Gavin McInnes Pushed Out of Ad Agency While Defending Transphobic Views

Despite being dismissed from his position at the ad agency he cofounded after publishing a violently transphobic essay, Gavin McInnes is sticking by his views.

BY Sunnivie Brydum

August 18 2014 2:40 PM ET

Gavin McInnes' Twitter profile photo

Just three days after publishing what could be the most transphobic piece of prose ever written, Gavin McInnes was asked to take a leave of absence from the ad company he cofounded, reports AdWeek

McInnes cofounded Rooster in 2010 as an agency that would "make ads for people who hate ads," notes AdWeek. But in the wake of a public social media campaign calling on Rooster's clients — including Vans, Pepsi, RedBull, Microsoft, and Fox Sports — to cut ties with the agency or face a boycott over its cofounder's unapologetic hatred, McInnes was asked to take an indefinite leave of absence from his role as chief creative officer as the agency determines how best to address the situation. 

"Gavin's views are his own and do not represent those of the company or its members," a Rooster representative told AdWeek Friday. "We are extremely disappointed with his actions and have asked that he take a leave of absence while we determine the most appropriate course of action." 

ThoughtCatalog, the outlet that published McInnes' article titled "Transphobia Is Perfectly Natural," has placed McInnes's article behind a full-screen warning message explaining that "the article you are trying to read has been reported by the community as hateful or abusive content," though readers can click "continue" to see the article in its entirety. 

For his part, McInnes, who also cofounded Vice magazine but is no longer affiliated with the publication, has refused to genuinely apologize for authoring the piece that is so vitriolic some speculated it might be satire. 

In fact, McInnes's own Twitter account over the past week confirms that he stands by the views he expressed in the article. Responding to a particularly vocal critic over Twitter, McInnes allegedly emailed Twitter user Shadi Petosky, asking if Petosky was responsible for contacting Rooster clients and urging them to cut ties with the agency. According to a screen shot of an email thread Petosky posted, McInnes then asked, "Are you a post op tranny? Do you still have a dick? If not, you're a very eccentric gay man who likes to pretend he's 'trans' because it makes him feel like some kind of civil rights crusader."

After defending his article, which he originally tweeted with the claim that "by combatting 'transphobia' you're encouraging mentally ill people to mutilate themselves," McInnes took aim at his critics with a sarcastic apology on Saturday.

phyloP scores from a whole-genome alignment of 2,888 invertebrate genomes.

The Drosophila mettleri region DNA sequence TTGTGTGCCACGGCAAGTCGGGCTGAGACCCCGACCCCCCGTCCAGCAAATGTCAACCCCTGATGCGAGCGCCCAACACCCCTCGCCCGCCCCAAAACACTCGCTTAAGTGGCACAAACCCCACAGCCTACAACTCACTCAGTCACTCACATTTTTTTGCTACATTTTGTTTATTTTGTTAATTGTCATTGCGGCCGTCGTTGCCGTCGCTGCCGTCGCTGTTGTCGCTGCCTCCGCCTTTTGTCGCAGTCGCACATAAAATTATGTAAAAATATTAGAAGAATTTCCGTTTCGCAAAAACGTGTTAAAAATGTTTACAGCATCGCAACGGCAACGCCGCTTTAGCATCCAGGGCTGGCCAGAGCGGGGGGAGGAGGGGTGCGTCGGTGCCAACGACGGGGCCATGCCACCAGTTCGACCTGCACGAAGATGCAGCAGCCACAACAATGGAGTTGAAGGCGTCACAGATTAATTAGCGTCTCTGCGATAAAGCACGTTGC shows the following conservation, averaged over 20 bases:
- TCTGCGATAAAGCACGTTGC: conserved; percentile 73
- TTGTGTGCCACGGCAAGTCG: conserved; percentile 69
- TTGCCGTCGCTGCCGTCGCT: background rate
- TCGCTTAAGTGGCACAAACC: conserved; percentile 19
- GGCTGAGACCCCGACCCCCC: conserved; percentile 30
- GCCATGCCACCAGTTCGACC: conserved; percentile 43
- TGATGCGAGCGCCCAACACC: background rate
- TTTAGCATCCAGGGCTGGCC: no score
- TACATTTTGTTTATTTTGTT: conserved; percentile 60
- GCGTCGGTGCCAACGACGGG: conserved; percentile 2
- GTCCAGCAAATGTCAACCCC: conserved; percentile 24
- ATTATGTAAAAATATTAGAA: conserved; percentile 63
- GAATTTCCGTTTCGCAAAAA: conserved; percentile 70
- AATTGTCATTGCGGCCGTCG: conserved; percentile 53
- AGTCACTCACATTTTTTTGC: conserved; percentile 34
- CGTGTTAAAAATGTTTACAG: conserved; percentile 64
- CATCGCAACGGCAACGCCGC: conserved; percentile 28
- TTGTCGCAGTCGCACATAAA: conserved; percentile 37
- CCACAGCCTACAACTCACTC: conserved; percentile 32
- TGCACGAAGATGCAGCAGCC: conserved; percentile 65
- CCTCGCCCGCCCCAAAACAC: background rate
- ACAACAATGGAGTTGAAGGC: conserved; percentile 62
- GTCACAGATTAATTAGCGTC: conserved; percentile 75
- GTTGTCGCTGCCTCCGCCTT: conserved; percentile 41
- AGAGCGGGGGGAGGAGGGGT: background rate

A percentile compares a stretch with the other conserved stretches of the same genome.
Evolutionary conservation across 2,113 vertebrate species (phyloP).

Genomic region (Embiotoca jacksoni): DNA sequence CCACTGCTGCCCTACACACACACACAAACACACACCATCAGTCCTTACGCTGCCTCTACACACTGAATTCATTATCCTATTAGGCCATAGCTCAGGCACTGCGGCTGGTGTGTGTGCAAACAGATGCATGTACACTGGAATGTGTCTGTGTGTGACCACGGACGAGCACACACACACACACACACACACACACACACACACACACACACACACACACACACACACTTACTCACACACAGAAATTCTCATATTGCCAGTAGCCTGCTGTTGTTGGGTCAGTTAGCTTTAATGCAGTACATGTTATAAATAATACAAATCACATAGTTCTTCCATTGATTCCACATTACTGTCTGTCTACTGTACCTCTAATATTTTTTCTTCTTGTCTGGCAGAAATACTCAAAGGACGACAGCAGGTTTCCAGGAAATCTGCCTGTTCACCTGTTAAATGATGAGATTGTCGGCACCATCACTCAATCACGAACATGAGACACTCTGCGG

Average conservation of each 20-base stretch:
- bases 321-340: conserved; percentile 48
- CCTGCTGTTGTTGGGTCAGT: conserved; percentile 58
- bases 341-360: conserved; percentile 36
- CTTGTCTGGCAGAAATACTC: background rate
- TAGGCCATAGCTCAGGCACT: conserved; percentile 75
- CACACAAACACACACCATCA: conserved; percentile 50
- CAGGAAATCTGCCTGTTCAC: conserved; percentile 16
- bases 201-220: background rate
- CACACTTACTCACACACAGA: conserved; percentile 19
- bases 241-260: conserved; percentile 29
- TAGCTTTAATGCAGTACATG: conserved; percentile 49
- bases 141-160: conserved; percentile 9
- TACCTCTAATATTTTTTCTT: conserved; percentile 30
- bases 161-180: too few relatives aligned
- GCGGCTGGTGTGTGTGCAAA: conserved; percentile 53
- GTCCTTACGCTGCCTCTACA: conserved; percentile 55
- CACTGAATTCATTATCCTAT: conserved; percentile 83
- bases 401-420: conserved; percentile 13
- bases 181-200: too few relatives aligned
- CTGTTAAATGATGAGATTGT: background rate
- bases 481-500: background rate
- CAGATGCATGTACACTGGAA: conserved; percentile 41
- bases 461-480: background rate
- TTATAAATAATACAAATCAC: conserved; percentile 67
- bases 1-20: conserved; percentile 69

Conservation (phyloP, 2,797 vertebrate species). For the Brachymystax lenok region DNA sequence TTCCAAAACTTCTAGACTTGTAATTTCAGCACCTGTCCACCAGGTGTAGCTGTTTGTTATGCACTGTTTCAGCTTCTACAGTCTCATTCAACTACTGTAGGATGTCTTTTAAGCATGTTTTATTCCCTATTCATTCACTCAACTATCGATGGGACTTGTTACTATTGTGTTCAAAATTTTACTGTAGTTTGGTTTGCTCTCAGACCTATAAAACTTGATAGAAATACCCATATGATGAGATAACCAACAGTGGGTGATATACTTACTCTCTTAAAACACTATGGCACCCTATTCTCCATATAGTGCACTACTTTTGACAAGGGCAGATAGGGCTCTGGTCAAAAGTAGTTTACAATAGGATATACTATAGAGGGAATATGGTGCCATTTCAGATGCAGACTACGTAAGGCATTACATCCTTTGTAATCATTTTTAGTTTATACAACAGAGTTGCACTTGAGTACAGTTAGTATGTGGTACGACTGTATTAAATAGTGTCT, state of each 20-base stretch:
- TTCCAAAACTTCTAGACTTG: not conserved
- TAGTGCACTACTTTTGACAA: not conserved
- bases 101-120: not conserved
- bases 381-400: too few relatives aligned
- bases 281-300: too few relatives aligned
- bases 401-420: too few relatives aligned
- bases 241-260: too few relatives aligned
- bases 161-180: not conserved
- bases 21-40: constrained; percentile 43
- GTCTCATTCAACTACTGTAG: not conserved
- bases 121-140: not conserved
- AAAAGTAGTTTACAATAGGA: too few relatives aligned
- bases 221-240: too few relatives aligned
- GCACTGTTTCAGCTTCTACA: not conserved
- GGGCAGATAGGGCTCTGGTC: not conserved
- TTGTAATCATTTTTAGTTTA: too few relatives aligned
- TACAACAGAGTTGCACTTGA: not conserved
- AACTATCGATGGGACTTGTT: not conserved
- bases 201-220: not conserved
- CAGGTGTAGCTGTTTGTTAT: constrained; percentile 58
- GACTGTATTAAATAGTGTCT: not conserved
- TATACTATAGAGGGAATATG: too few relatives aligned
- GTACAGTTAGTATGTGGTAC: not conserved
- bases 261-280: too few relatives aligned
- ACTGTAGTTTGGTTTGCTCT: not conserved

While most comments and social media campaigns directed at McInnes in response to his article have been negative, McInnes proudly touted a recent blog post by trans woman Justine Tunney in his defense. Here's that promotional tweet from McInnes, published Monday morning: 


Tunney says she wasn't offended by the original piece, because she "honestly [doesn't] care what [McInnes] thinks about trans women." Instead, Tunney said she felt triggered by the response to the ThoughtCatalog article "because Mister McInnes' crucifixion at the hands of the bloodthirsty progressive mob, brings back traumatic memories of the times when I received the same treatment. I’m also triggered by the loss of freedom in our society, as the list of people persecuted for thoughtcrime in our society grows longer and longer."

The controversial piece in ThoughtCatalog was by no means the first time McInnes has expressed transphobic views. In an appearance on Fox News's late-night program Red Eye in January, McInnes used a discussion about a mobile app that lets kids report bullying as it happens, to slur a transgender scientist and inventor who killed herself over the course of an intrusive Grantland reporter's queries into her personal background in a story supposedly about about a "magical" golf putter she had created.  

"When these teenagers kill themselves from bullying, or anyone, like that tranny in the golf-putter story who killed itself recently," McInnes began his rant, apparently confusing fellow guest Ann Coulter.  

"There's a tranny named Dr. V who discovered a putter, and someone got too close in the investigation," McInnes explained to Coulter, going on to misgender the late scientist. 

It's worth noting that the show's token libertarian, Andy Levy, did try to correct the misgendering, muttering "she" under his breath.

Still confused about the connection between a transgender woman and a golf putter, Coulter asked how the two were connected. 

"Because the dude happened to be a transvestite, and the journalist started asking questions, she — we'll say she — got freaked out and killed herself," McInnes explains.

McInnes then goes on to apparently allude to the 2010 suicide of Tyler Clementi, a gay freshman at New Jersey's Rutgers University who committed suicide after his roommate secretly videotaped a romantic encounter between Clementi and another man. McInness, however, refers to Clementi as "that gay kid at NYU," then critiques those who criticized Clementi's former roommate for publishing video of the intimate encounter online, and implies that Clementi's parents failed in raising him to stand up for himself.

"They go, oh, you shouldn't have videotaped him," laments McInnes. "Well, first, it's the parents for not saying 'If a guy bugs you, right, just get him right in the nose, keep going for the nose,'" said McInnes, pantomiming punches. "Even if you lose, it's not gonna be a problem again..."

"You know, someday we'll look back on the good old days when kids killed themselves because they were bullied," says Levy morosely. Watch the episode in question here, with the transphobic remarks beginning at the 37:00 mark. 

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